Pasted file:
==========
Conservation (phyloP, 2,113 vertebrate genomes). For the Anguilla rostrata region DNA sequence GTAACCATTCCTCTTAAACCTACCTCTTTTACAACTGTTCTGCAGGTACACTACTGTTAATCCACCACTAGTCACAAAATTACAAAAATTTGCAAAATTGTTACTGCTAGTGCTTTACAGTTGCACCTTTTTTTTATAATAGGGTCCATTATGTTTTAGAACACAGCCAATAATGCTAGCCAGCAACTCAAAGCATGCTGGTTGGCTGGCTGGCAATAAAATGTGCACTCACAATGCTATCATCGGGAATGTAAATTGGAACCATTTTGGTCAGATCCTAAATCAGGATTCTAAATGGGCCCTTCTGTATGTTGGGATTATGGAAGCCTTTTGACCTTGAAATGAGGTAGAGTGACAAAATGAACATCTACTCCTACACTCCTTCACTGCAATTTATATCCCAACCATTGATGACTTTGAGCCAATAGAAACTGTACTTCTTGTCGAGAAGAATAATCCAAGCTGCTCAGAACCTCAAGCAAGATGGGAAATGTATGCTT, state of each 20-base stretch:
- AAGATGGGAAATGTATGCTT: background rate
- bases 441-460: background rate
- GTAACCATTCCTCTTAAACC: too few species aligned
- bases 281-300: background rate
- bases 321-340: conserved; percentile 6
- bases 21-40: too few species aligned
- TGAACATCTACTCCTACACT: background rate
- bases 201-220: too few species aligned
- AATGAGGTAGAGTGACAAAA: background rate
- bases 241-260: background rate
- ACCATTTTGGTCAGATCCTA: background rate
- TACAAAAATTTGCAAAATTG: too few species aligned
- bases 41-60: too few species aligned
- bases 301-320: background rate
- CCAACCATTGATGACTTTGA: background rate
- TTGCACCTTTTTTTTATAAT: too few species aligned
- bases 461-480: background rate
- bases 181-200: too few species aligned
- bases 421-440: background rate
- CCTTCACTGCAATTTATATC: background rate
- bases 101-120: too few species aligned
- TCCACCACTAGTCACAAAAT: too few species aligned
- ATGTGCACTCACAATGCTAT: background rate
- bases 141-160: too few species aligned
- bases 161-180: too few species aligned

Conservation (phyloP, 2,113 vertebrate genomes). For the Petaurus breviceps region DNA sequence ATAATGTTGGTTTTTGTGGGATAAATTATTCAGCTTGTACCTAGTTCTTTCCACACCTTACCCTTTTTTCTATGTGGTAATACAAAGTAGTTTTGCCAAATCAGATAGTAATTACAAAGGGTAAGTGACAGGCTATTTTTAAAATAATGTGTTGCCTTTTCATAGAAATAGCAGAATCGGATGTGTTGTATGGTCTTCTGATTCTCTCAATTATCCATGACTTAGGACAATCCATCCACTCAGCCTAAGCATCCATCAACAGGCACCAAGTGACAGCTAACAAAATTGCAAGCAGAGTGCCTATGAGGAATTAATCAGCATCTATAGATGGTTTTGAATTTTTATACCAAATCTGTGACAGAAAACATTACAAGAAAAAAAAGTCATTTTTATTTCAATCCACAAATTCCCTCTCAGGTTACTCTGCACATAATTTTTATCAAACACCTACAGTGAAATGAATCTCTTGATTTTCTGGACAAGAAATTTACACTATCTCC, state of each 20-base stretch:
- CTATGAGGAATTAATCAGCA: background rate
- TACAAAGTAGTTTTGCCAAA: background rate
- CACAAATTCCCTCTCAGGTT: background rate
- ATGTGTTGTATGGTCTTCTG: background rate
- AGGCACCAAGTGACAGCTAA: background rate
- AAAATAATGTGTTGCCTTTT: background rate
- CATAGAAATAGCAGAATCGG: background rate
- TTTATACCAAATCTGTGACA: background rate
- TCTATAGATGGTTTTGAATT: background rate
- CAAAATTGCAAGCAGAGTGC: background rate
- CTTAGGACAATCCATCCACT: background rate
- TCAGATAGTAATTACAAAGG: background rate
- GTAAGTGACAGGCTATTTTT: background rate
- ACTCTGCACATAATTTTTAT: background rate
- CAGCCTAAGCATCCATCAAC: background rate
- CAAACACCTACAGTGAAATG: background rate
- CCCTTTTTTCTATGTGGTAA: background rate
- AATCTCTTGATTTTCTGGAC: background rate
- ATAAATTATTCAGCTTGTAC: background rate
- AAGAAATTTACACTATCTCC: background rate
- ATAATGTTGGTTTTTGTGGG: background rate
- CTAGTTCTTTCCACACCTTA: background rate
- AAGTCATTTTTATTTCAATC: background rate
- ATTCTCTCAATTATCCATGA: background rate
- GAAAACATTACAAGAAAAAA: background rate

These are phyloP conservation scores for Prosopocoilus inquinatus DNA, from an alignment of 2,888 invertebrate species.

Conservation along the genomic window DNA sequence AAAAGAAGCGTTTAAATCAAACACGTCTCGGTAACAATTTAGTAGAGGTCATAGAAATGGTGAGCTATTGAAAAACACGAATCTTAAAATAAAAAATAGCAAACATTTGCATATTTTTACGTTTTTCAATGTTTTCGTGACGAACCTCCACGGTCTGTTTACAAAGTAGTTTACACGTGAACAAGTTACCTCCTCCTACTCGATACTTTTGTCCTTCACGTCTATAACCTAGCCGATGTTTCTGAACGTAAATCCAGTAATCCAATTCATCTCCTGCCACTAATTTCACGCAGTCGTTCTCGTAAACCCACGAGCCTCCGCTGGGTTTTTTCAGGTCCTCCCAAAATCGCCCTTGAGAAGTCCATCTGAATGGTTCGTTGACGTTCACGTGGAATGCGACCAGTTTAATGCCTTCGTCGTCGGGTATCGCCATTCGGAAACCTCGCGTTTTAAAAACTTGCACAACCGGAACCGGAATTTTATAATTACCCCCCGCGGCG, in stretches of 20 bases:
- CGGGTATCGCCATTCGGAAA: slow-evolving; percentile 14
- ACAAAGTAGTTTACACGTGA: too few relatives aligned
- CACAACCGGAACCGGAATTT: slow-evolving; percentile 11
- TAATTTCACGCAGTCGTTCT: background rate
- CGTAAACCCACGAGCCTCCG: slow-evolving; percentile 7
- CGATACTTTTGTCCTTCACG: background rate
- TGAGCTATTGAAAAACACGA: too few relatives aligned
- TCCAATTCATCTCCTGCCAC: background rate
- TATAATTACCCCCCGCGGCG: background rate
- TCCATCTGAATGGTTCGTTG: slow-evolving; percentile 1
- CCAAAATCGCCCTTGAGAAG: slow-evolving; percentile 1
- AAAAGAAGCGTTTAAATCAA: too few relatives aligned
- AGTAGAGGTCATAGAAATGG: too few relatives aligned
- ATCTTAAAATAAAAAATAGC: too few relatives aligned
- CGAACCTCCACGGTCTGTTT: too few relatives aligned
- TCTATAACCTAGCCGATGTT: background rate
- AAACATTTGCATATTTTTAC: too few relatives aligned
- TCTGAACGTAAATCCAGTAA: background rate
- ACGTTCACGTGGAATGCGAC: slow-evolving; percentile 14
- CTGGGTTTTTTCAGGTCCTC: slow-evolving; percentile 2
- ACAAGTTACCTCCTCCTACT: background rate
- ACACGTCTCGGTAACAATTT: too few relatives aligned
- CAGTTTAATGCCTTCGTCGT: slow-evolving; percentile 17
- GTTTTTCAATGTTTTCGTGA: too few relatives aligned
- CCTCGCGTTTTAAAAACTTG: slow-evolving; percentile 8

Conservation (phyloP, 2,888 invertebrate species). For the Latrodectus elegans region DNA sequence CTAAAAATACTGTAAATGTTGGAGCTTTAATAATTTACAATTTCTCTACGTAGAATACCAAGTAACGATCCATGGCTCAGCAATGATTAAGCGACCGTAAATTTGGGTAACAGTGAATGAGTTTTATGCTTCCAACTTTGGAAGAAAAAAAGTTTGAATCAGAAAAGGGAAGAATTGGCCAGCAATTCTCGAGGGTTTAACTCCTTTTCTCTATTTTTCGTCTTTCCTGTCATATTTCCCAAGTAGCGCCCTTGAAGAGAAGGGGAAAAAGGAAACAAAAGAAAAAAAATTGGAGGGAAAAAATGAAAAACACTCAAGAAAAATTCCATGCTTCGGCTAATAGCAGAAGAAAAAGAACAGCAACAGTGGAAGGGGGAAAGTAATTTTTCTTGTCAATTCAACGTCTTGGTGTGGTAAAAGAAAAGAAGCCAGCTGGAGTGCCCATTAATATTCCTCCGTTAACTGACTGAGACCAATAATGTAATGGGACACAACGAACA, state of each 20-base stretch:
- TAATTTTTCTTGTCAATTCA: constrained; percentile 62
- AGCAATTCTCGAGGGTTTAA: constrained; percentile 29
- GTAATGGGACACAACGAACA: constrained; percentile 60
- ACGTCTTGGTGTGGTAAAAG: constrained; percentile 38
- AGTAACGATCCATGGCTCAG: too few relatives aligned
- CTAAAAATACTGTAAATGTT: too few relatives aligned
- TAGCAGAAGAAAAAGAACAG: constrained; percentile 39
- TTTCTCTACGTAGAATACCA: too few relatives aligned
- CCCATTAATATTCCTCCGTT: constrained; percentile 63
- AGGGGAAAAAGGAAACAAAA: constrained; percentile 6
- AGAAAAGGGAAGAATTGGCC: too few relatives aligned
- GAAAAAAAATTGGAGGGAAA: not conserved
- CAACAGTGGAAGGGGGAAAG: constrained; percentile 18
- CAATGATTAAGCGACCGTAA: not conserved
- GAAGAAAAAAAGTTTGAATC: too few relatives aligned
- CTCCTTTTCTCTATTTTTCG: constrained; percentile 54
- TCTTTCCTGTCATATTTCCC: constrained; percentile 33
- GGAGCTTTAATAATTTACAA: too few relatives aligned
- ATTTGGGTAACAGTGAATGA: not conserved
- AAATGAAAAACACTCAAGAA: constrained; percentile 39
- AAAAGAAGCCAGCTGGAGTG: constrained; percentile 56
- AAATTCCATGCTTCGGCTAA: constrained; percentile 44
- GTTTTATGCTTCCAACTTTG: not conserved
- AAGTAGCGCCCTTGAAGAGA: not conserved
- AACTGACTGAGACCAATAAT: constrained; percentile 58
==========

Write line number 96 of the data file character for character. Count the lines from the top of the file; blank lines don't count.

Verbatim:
- CTCCTTTTCTCTATTTTTCG: constrained; percentile 54